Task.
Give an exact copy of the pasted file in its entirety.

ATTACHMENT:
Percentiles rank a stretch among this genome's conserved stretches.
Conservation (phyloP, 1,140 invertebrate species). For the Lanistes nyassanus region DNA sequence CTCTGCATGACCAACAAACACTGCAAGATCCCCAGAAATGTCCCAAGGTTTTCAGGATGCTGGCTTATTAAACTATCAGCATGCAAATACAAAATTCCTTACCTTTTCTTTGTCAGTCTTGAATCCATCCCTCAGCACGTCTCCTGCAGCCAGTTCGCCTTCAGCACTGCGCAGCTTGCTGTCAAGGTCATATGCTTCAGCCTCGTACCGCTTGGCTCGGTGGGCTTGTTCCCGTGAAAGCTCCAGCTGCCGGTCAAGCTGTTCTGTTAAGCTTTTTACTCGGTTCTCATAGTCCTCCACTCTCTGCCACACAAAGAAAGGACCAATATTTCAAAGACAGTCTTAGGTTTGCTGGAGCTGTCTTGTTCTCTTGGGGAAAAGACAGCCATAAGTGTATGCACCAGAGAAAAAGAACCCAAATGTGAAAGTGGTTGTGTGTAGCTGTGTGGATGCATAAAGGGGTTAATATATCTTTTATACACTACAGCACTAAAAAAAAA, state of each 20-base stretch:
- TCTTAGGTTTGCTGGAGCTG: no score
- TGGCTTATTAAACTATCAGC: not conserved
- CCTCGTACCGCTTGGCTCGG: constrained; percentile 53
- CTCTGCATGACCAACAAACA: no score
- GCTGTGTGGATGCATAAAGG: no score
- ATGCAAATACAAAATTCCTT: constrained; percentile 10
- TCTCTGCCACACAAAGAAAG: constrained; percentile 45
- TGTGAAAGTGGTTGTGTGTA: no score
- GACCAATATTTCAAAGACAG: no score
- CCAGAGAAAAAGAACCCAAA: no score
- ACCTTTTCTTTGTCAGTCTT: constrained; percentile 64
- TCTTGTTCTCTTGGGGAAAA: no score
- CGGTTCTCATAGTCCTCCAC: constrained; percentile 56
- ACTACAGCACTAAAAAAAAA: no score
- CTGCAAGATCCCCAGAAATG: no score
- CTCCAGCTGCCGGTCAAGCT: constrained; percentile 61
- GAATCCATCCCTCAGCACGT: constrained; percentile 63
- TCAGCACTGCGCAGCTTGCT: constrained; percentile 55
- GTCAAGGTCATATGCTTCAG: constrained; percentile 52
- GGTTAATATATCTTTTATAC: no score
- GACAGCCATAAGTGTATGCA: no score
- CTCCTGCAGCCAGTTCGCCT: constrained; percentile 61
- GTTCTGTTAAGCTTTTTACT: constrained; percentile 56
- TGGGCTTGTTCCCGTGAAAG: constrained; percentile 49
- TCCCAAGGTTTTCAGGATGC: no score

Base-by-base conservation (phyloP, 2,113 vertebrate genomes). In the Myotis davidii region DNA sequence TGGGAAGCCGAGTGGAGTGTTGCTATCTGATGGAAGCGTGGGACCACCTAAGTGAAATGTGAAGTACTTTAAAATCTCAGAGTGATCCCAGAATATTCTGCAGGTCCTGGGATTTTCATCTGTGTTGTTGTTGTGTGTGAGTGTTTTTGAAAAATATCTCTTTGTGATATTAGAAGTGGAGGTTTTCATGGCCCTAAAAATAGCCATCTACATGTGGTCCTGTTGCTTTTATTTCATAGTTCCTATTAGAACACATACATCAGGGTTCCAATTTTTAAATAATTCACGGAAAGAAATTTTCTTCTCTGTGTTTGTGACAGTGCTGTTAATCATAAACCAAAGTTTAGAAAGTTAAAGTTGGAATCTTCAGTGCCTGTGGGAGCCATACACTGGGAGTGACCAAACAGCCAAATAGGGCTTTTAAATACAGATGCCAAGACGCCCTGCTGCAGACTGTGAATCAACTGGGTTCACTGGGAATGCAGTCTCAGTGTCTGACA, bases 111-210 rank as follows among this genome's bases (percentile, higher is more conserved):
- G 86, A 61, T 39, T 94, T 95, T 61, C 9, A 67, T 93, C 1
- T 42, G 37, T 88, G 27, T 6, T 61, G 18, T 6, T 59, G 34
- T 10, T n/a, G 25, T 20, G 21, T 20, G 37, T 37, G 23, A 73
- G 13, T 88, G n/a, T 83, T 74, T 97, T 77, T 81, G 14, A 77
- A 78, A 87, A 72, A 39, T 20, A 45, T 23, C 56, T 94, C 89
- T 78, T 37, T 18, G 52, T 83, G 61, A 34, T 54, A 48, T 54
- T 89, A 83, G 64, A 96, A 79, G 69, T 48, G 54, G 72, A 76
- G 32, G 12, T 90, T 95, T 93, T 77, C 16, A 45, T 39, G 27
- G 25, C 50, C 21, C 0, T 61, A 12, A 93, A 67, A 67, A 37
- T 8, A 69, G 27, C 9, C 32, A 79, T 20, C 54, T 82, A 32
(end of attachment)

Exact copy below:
Percentiles rank a stretch among this genome's conserved stretches.
Conservation (phyloP, 1,140 invertebrate species). For the Lanistes nyassanus region DNA sequence CTCTGCATGACCAACAAACACTGCAAGATCCCCAGAAATGTCCCAAGGTTTTCAGGATGCTGGCTTATTAAACTATCAGCATGCAAATACAAAATTCCTTACCTTTTCTTTGTCAGTCTTGAATCCATCCCTCAGCACGTCTCCTGCAGCCAGTTCGCCTTCAGCACTGCGCAGCTTGCTGTCAAGGTCATATGCTTCAGCCTCGTACCGCTTGGCTCGGTGGGCTTGTTCCCGTGAAAGCTCCAGCTGCCGGTCAAGCTGTTCTGTTAAGCTTTTTACTCGGTTCTCATAGTCCTCCACTCTCTGCCACACAAAGAAAGGACCAATATTTCAAAGACAGTCTTAGGTTTGCTGGAGCTGTCTTGTTCTCTTGGGGAAAAGACAGCCATAAGTGTATGCACCAGAGAAAAAGAACCCAAATGTGAAAGTGGTTGTGTGTAGCTGTGTGGATGCATAAAGGGGTTAATATATCTTTTATACACTACAGCACTAAAAAAAAA, state of each 20-base stretch:
- TCTTAGGTTTGCTGGAGCTG: no score
- TGGCTTATTAAACTATCAGC: not conserved
- CCTCGTACCGCTTGGCTCGG: constrained; percentile 53
- CTCTGCATGACCAACAAACA: no score
- GCTGTGTGGATGCATAAAGG: no score
- ATGCAAATACAAAATTCCTT: constrained; percentile 10
- TCTCTGCCACACAAAGAAAG: constrained; percentile 45
- TGTGAAAGTGGTTGTGTGTA: no score
- GACCAATATTTCAAAGACAG: no score
- CCAGAGAAAAAGAACCCAAA: no score
- ACCTTTTCTTTGTCAGTCTT: constrained; percentile 64
- TCTTGTTCTCTTGGGGAAAA: no score
- CGGTTCTCATAGTCCTCCAC: constrained; percentile 56
- ACTACAGCACTAAAAAAAAA: no score
- CTGCAAGATCCCCAGAAATG: no score
- CTCCAGCTGCCGGTCAAGCT: constrained; percentile 61
- GAATCCATCCCTCAGCACGT: constrained; percentile 63
- TCAGCACTGCGCAGCTTGCT: constrained; percentile 55
- GTCAAGGTCATATGCTTCAG: constrained; percentile 52
- GGTTAATATATCTTTTATAC: no score
- GACAGCCATAAGTGTATGCA: no score
- CTCCTGCAGCCAGTTCGCCT: constrained; percentile 61
- GTTCTGTTAAGCTTTTTACT: constrained; percentile 56
- TGGGCTTGTTCCCGTGAAAG: constrained; percentile 49
- TCCCAAGGTTTTCAGGATGC: no score

Base-by-base conservation (phyloP, 2,113 vertebrate genomes). In the Myotis davidii region DNA sequence TGGGAAGCCGAGTGGAGTGTTGCTATCTGATGGAAGCGTGGGACCACCTAAGTGAAATGTGAAGTACTTTAAAATCTCAGAGTGATCCCAGAATATTCTGCAGGTCCTGGGATTTTCATCTGTGTTGTTGTTGTGTGTGAGTGTTTTTGAAAAATATCTCTTTGTGATATTAGAAGTGGAGGTTTTCATGGCCCTAAAAATAGCCATCTACATGTGGTCCTGTTGCTTTTATTTCATAGTTCCTATTAGAACACATACATCAGGGTTCCAATTTTTAAATAATTCACGGAAAGAAATTTTCTTCTCTGTGTTTGTGACAGTGCTGTTAATCATAAACCAAAGTTTAGAAAGTTAAAGTTGGAATCTTCAGTGCCTGTGGGAGCCATACACTGGGAGTGACCAAACAGCCAAATAGGGCTTTTAAATACAGATGCCAAGACGCCCTGCTGCAGACTGTGAATCAACTGGGTTCACTGGGAATGCAGTCTCAGTGTCTGACA, bases 111-210 rank as follows among this genome's bases (percentile, higher is more conserved):
- G 86, A 61, T 39, T 94, T 95, T 61, C 9, A 67, T 93, C 1
- T 42, G 37, T 88, G 27, T 6, T 61, G 18, T 6, T 59, G 34
- T 10, T n/a, G 25, T 20, G 21, T 20, G 37, T 37, G 23, A 73
- G 13, T 88, G n/a, T 83, T 74, T 97, T 77, T 81, G 14, A 77
- A 78, A 87, A 72, A 39, T 20, A 45, T 23, C 56, T 94, C 89
- T 78, T 37, T 18, G 52, T 83, G 61, A 34, T 54, A 48, T 54
- T 89, A 83, G 64, A 96, A 79, G 69, T 48, G 54, G 72, A 76
- G 32, G 12, T 90, T 95, T 93, T 77, C 16, A 45, T 39, G 27
- G 25, C 50, C 21, C 0, T 61, A 12, A 93, A 67, A 67, A 37
- T 8, A 69, G 27, C 9, C 32, A 79, T 20, C 54, T 82, A 32